Everything for the undisturbed growth of bamboo now in our shop!
Excursus: The great bamboo dyingThe flowering time of the umbrella bamboo species is subject, as already mentioned, to a cycle of about 70 to 80 years. After flowering, the bamboo dies. From the seeds, a new generation of bamboo emerges, which begins to flower again 70 years later. After the great Fargesia blossom, which caused almost all umbrella bamboos in Central Europe to die around the turn of the millennium, a plant propagation company had grown new plants from seeds. These were then propagated thousands of times by meristem cultivation in the laboratory within a short period of time and marketed under various variety names. Soon it turned out that these new umbrella bamboo varieties began to flower again after only a short time. Some experts suspect that the special propagation method had disrupted the inner clock of the bamboos, others believe that the propagation was accidentally carried out using dividing tissue from plants that had not yet flowered. The events caused great uncertainty among hobby gardeners: Nobody knew whether he had now replaced his dead umbrella bamboo with a blossom-proof specimen, or whether the same fate would threaten his new bamboo after a short time. This problem has now been solved, as the nurseries are now multiplying their Fargesia species classically again by hand division.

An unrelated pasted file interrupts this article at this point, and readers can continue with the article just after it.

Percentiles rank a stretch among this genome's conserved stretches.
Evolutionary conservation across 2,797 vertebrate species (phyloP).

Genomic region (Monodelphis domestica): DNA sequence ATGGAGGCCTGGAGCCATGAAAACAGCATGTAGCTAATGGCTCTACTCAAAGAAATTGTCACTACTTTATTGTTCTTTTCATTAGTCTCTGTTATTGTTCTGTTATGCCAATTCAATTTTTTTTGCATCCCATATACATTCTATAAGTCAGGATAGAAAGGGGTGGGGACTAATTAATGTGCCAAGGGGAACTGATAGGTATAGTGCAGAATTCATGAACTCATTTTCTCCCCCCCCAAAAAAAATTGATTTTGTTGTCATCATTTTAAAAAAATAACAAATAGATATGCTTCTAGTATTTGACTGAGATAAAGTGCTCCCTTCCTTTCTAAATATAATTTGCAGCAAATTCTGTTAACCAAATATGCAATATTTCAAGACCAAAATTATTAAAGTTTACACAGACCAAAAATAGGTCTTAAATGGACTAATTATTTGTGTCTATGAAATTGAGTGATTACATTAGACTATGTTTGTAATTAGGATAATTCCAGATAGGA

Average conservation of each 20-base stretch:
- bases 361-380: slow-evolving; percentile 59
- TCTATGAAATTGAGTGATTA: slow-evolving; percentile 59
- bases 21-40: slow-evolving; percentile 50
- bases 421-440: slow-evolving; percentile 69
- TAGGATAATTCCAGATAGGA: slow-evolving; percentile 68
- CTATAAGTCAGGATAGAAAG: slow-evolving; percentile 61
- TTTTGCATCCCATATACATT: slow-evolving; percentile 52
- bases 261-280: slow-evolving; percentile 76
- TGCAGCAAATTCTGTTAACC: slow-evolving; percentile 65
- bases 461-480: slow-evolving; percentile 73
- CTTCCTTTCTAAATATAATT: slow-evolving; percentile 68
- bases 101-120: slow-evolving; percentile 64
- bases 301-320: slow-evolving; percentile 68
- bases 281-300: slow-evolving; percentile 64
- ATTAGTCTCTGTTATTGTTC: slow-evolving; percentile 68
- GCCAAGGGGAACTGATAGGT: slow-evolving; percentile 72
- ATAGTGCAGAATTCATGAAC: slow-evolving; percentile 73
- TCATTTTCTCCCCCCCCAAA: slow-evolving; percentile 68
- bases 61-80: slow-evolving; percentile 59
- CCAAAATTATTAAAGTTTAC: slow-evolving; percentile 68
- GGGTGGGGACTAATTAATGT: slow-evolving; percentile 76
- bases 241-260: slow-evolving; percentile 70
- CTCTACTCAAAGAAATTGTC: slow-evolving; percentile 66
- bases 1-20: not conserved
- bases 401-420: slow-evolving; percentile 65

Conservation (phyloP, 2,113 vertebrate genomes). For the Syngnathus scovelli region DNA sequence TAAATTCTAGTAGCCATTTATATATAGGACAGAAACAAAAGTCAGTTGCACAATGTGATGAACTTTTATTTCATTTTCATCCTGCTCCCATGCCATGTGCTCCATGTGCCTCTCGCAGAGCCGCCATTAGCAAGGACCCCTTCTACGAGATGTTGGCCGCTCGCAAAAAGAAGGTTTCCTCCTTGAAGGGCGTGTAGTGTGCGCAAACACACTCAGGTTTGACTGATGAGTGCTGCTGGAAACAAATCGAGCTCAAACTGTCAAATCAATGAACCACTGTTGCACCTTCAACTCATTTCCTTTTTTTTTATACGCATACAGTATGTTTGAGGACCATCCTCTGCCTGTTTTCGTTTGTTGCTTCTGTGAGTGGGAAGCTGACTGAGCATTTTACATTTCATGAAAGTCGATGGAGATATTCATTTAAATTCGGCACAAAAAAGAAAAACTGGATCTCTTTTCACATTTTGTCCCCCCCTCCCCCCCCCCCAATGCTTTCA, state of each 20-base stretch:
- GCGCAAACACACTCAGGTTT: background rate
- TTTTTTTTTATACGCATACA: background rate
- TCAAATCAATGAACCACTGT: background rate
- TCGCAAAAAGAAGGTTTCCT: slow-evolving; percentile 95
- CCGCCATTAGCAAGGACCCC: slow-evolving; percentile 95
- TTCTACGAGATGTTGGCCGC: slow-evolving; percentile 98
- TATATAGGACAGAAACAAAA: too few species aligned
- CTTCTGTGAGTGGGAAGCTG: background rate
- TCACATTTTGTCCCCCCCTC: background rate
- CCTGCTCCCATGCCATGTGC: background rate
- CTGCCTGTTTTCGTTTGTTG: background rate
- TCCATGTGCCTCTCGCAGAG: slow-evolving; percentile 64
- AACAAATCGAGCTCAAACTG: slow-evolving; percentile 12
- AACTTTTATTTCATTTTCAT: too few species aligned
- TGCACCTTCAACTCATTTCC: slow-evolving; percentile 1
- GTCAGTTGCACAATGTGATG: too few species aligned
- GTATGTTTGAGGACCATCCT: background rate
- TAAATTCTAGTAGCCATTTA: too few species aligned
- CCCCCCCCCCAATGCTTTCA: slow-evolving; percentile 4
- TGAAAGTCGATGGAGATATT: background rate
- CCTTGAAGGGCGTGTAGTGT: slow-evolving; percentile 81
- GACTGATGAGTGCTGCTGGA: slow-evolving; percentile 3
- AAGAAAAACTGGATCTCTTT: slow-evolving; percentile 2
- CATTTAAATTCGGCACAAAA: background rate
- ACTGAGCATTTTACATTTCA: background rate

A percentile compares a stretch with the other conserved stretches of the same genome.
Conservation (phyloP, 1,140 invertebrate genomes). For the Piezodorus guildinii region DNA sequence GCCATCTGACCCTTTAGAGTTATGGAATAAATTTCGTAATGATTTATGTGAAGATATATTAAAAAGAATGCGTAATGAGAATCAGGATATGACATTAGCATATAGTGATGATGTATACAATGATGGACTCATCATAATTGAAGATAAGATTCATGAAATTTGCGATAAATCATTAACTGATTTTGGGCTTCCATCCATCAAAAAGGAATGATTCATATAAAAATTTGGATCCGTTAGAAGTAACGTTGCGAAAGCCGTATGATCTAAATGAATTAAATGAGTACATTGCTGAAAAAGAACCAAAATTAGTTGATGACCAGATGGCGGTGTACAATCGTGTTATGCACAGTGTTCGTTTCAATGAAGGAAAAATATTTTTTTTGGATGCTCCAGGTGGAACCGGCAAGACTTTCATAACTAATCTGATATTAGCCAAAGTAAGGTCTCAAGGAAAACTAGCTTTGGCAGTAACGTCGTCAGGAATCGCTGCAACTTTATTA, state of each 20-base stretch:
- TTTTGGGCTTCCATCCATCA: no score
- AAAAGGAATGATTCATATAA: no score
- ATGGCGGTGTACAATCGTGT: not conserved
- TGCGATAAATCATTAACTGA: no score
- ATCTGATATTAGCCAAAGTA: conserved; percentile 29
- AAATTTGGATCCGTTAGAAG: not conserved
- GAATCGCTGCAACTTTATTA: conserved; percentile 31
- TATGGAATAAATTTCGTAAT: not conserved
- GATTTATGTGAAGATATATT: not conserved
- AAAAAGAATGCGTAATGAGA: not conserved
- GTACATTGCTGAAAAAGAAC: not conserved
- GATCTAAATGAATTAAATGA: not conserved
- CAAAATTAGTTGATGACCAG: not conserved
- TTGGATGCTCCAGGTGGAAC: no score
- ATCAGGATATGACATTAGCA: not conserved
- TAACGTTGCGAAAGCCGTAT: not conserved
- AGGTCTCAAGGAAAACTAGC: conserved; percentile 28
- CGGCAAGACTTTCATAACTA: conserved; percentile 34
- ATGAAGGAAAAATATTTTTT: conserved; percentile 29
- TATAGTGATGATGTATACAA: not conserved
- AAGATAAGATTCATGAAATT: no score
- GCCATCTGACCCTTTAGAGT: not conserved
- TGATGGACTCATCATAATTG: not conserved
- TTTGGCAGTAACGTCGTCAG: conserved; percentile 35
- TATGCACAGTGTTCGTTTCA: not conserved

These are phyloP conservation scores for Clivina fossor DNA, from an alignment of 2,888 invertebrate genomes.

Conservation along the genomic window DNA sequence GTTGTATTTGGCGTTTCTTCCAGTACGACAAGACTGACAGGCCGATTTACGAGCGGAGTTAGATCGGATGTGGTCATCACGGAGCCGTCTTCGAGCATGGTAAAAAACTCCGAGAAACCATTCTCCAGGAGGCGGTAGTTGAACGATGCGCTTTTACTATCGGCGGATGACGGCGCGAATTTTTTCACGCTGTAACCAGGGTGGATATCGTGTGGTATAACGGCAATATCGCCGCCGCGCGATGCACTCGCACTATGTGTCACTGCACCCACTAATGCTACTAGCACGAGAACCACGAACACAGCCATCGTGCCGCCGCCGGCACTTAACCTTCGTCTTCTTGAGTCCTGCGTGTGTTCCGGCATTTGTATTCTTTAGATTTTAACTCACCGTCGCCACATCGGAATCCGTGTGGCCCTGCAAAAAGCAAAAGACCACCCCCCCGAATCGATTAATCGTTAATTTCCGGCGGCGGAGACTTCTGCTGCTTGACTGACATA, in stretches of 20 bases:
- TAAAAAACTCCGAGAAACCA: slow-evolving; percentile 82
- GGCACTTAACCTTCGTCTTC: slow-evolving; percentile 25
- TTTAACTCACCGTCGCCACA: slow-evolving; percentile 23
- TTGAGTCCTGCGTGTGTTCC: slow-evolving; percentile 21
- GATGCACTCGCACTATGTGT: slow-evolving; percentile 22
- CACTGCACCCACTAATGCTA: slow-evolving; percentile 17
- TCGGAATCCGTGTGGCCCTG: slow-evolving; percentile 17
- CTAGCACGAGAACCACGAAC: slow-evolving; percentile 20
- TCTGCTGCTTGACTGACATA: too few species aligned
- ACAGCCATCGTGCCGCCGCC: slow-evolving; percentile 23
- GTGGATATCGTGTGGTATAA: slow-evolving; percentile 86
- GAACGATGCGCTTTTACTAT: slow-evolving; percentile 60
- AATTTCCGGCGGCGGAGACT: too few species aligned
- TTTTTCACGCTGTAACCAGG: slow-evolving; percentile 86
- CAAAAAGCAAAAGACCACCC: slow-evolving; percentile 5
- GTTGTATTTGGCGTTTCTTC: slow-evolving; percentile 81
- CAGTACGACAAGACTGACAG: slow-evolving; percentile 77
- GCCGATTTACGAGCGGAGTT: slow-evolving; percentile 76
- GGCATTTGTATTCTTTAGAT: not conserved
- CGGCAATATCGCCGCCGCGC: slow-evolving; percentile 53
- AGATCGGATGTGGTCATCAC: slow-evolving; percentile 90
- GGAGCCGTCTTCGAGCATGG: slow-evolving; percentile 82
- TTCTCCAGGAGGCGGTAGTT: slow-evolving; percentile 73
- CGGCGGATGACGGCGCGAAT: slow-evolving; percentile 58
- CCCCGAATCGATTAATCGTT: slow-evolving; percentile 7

Location and soil
The soil requirements of most bamboo species are not high. They grow on sandy, loamy and even peaty humus soils, as long as they are neither dry nor staunass. The giant grasses are also tolerant of the pH value. Flat-tube bamboos love a sunny and warm place in the garden, which should be protected from cold easterly winds – they can dry out the leaves in winter. However, the plants are also satisfied with semi-shade.